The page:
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The Washington Times rightly criticizes the Obama administration for demanding unconstitutional college speech codes (“Repealing free speech,” Comment & Analysis, May 17). The Department of Education wrongly claims that any “unwelcome” speech about sexual topics is “sexual harassment” — even if it does not offend an “objectively reasonable person.”
As a former Department of Education lawyer, I am shocked by this claim. It contradicts both the Supreme Court’s Davis decision defining sexual harassment in the educational setting and federal court rulings striking down campus harassment codes that restrict speech about sexual issues.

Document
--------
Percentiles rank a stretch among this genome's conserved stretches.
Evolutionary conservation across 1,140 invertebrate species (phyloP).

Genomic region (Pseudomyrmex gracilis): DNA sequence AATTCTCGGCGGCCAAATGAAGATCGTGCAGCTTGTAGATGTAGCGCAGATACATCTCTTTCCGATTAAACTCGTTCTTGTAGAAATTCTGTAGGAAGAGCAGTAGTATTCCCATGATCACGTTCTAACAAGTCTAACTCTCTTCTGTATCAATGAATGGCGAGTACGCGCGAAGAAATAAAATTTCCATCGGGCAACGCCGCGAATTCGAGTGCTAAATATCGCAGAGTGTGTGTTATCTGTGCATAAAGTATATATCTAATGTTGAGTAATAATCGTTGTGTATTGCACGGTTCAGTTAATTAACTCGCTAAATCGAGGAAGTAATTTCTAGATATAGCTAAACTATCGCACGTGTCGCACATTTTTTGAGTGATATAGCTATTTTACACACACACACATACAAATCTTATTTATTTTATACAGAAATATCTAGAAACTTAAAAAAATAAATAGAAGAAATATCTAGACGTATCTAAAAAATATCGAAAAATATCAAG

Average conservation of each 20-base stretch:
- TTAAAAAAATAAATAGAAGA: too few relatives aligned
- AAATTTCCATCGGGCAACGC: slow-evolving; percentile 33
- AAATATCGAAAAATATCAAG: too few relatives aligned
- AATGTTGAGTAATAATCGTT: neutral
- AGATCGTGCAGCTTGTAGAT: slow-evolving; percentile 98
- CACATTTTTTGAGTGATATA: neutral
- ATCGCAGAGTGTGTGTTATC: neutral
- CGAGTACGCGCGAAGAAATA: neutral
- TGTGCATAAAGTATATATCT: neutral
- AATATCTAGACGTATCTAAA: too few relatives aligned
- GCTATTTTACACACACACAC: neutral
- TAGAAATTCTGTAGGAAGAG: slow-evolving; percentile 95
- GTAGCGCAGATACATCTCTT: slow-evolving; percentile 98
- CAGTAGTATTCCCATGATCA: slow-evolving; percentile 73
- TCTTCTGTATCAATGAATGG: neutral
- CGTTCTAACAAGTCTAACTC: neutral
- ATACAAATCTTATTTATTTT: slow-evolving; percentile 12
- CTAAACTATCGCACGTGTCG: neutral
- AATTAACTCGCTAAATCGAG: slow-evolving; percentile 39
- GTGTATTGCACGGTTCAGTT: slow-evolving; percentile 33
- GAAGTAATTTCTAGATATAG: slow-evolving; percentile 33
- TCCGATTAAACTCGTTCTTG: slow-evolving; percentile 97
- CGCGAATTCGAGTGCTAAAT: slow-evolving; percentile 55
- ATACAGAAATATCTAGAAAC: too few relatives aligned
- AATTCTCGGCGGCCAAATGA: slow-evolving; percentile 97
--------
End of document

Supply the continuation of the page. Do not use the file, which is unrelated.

The Supreme Court emphasized that sexual speech must be “objectively offensive” and “severe” to constitute sexual harassment under Title IX. In Dambrot v. Central Michigan University (1995), a federal appeals court struck down a harassment code as unconstitutionally vague because it defined harassment in “subjective” terms. In DeJohn v. Temple University (2008), an appeals court declared a sexual-harassment policy unconstitutional because it reached beyond speech that was “objectively” harmful, and it banned even speech that did not unreasonably interfere with an education.